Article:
First Mariner Bancorp reported a worse-than-expected $3.3 million first-quarter loss yesterday, but said it is close to turning the corner after a year of bad news stemming from the declining housing market and a slew of bad loans.
The results came as the Baltimore-based bank increased its provision for bad loans to a record level and continued to write down the value of mortgages originated by its since-closed wholesale division. The loss amounts to 52 cents per share, compared with a profit of $100,000, or 2 cents per share, in the year-earlier quarter. The average analyst estimate was for a loss of about 40 cents per share, according to Thomson Financial.
"I really thought there would be a turnaround quicker than this," said Edwin F. Hale Sr., the bank's chairman and chief executive. "We were anticipating maybe cutting our losses this quarter, and it didn't happen."
Despite a difficult environment, First Mariner said it increased assets 2 percent to $1.3 billion during the first quarter. Hale said it remains well-capitalized but is capable of raising additional capital, if needed.
Banks are required by regulators to maintain a minimum ratio of capital to total assets, adjusting for the risk of those assets. Regulators use the "total capital to risk" ratio to measure a bank's ability to absorb losses from bad loans and other problems.
First Mariner reported that its total capital ratio was 14.2 percent, the same as it reported at the end of last year, but down from 15.7 percent in the year-earlier quarter. Despite that decline, the bank said it continues to exceed levels needed to qualify as "well capitalized" as defined by regulators.
The bank's troubles coincide with large write-downs at scores of other financial institutions.
Baltimore-based Provident Bankshares Corp. said last week that it is cutting by two-thirds its dividend to shareholders and raising $115 million from investors to shore up its balance sheet. Wachovia Corp. and Washington Mutual Inc. each posted losses resulting from falling housing values on the West Coast.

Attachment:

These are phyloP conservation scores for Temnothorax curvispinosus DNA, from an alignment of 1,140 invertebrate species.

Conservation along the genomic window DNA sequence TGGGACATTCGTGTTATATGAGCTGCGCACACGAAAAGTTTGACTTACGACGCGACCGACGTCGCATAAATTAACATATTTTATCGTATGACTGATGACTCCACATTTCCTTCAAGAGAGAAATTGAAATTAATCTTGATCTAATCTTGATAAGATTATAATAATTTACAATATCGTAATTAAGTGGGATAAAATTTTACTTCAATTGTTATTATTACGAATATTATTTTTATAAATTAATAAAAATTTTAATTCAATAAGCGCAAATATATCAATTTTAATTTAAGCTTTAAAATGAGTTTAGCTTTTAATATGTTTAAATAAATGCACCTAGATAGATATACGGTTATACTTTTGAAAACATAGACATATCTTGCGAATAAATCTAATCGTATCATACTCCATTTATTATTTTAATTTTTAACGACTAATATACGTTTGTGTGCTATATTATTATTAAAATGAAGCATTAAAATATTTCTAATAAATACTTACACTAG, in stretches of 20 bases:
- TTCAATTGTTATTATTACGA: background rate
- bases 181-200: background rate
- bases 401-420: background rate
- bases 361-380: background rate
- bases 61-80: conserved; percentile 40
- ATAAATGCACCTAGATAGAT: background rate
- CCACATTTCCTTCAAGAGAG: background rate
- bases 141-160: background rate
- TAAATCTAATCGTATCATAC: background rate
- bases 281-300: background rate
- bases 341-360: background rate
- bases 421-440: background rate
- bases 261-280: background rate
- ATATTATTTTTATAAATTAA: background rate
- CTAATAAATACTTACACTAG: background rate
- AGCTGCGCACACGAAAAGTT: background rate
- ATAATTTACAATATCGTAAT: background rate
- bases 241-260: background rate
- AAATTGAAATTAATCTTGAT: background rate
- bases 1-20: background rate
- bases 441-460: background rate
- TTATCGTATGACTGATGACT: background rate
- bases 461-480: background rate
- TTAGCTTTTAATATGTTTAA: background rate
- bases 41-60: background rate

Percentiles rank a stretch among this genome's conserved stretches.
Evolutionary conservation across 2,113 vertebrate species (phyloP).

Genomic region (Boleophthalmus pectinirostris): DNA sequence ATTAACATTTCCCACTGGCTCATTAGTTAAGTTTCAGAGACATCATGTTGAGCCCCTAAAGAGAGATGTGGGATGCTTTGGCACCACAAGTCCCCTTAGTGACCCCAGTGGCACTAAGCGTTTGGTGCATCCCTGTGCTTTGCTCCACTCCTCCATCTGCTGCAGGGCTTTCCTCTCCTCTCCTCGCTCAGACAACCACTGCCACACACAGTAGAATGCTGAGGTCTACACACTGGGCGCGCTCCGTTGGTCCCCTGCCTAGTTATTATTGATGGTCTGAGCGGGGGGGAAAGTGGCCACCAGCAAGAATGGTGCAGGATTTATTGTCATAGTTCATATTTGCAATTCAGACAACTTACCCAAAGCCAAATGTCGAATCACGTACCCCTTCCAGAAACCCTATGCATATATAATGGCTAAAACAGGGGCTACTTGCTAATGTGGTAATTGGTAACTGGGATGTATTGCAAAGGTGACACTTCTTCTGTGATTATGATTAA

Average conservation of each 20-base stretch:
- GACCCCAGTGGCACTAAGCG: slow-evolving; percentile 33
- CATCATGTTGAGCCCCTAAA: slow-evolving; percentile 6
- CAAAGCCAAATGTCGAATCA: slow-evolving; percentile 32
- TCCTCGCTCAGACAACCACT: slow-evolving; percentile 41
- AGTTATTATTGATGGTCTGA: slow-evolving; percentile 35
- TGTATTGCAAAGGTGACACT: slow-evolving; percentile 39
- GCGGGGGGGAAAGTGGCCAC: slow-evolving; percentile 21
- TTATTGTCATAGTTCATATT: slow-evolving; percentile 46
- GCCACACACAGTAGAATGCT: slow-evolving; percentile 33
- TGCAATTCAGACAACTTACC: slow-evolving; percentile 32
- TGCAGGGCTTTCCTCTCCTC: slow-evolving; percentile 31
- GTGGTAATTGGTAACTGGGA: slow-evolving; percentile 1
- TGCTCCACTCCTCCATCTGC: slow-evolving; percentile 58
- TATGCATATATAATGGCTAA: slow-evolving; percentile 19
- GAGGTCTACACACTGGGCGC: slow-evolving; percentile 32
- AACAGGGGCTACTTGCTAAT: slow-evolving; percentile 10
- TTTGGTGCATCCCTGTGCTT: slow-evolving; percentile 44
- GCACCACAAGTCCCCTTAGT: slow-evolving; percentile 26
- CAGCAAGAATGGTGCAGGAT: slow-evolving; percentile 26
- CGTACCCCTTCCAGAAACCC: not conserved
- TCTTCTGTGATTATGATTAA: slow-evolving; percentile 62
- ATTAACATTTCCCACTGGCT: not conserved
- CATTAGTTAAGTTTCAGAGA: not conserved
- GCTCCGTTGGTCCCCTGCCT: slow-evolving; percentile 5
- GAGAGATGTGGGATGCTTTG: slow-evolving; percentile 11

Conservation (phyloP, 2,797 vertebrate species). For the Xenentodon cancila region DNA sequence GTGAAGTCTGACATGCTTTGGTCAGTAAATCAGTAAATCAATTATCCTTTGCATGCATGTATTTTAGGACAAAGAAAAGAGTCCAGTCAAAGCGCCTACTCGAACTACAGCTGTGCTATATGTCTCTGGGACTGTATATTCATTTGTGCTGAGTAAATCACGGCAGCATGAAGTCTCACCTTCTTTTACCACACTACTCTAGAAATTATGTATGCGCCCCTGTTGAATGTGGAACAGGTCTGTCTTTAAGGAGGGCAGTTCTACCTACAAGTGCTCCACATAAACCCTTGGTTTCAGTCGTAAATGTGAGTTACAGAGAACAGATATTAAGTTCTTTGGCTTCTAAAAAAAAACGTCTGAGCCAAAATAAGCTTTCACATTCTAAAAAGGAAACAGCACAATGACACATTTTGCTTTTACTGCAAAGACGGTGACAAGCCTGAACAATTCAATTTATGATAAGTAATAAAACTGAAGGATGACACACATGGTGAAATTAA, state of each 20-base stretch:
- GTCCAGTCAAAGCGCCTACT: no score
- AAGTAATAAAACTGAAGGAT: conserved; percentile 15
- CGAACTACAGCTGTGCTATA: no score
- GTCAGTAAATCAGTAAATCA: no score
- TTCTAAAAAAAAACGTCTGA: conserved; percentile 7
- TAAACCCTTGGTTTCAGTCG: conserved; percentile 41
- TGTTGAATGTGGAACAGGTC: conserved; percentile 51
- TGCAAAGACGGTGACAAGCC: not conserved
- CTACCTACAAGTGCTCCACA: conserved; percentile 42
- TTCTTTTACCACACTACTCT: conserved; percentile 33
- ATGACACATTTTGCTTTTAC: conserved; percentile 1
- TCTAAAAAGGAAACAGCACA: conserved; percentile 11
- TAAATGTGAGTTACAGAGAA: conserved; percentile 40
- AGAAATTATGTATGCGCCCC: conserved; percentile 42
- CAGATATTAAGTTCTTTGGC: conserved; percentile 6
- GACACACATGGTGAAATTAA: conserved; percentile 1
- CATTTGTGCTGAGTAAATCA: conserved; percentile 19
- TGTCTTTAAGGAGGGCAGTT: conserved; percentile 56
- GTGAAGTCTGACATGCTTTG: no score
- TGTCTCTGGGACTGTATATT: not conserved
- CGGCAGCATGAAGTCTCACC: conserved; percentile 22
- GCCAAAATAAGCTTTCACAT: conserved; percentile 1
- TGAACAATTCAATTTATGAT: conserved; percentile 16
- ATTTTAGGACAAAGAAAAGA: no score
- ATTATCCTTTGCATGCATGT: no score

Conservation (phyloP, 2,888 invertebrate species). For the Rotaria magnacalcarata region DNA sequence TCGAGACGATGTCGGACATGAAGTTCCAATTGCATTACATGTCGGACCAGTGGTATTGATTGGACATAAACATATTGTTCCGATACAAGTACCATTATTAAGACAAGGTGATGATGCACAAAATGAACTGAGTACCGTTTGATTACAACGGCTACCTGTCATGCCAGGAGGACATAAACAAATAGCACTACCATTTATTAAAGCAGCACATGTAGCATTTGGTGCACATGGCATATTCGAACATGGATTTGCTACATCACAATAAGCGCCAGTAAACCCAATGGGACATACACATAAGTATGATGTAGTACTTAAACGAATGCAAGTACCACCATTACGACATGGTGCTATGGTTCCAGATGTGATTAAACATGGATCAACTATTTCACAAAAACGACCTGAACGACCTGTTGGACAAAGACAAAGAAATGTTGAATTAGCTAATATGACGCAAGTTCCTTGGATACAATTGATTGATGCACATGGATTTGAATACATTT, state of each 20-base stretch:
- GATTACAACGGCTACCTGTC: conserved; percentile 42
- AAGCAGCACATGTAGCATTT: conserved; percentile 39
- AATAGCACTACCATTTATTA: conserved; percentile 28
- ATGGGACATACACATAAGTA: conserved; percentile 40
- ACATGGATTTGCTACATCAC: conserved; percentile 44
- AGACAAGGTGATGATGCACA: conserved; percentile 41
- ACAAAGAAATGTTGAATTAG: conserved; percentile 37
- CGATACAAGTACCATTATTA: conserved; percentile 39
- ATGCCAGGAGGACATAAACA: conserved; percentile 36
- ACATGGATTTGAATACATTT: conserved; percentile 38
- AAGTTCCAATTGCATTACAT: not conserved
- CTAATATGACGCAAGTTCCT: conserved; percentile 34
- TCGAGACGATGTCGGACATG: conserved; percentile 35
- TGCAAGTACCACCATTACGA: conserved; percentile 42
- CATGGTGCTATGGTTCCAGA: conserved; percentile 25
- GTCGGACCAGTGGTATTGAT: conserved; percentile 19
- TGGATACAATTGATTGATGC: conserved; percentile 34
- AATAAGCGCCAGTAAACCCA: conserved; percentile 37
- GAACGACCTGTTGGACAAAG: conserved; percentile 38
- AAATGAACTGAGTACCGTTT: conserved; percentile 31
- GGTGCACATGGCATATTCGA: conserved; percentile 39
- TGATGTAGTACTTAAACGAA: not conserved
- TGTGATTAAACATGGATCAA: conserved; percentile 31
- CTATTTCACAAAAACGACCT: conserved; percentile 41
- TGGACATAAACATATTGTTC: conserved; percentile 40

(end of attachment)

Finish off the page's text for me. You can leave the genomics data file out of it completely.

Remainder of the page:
First Mariner, which Hale started in 1995 and built into one of Maryland's largest independent banks, reported a $10.1 million loss for all of last year.
David B. Scharf, an analyst with FTN Midwest Securities, said it would be tough for First Mariner to report positive earnings for the next three to four quarters. The company's shares closed down 26 cents, or 5.3 percent, to $4.48 per share in trading yesterday. The shares have lost about two-thirds of their value during the past year.
"The fundamentals of the company continue to be worse than I have expected for the last four quarters now," said Scharf, who does not own First Mariner shares.
The bank's troubles stem primarily from its business writing "alt-A" loans, which target borrowers who do not have the credit history or income to qualify for conventional mortgages but generally have better finances than those who get subprime loans. First Mariner packaged the loans and sold them in bulk to Wall Street firms. The biggest buyer was Bear Stearns Cos., which collapsed in the mortgage meltdown last month and had to be bailed out by JP Morgan Chase.
When borrowers started to miss payments on its alt-A mortgages, First Mariner was required to repurchase the loans under a "buyer's remorse" clause. The bank said its first-quarter losses stemming from the loans totaled $2.6 million before taxes, a decrease from the $3.9 million it reported in the fourth quarter. The bank said it has not had to repurchase any additional alt-A mortgages for the past two quarters.
First Mariner shuttered its wholesale mortgage division last summer, cutting more than 100 employees. It is pursuing claims against some of the people with whom it did business, including some of the independent mortgage brokers who offered alt-A loans. Hale said those efforts are bearing fruit.
"We think it's going to be significant enough that it's going to really help us," he said.
The bank increased its allowance for bad loans to $13.8 million, which Hale said was a record. The provision for bad loans was $11.9 million in the year-earlier quarter. Nonperforming assets - or bad loans - grew to $40.2 million, or 3.1 percent of total assets, compared with $21.8 million, or 1.7 percent of assets, in the year-earlier quarter. The bank reported having $43.4 million in bad loans at the end of last year, equating to 3.5 percent of its total assets.
The bank showed growth in its mortgage lending to borrowers with strong credit. Mortgage loan originations grew to $415 million during the quarter, compared with $249 million for the corresponding period last year. Deposits grew 3 percent year-over-year to $942 million, the bank said.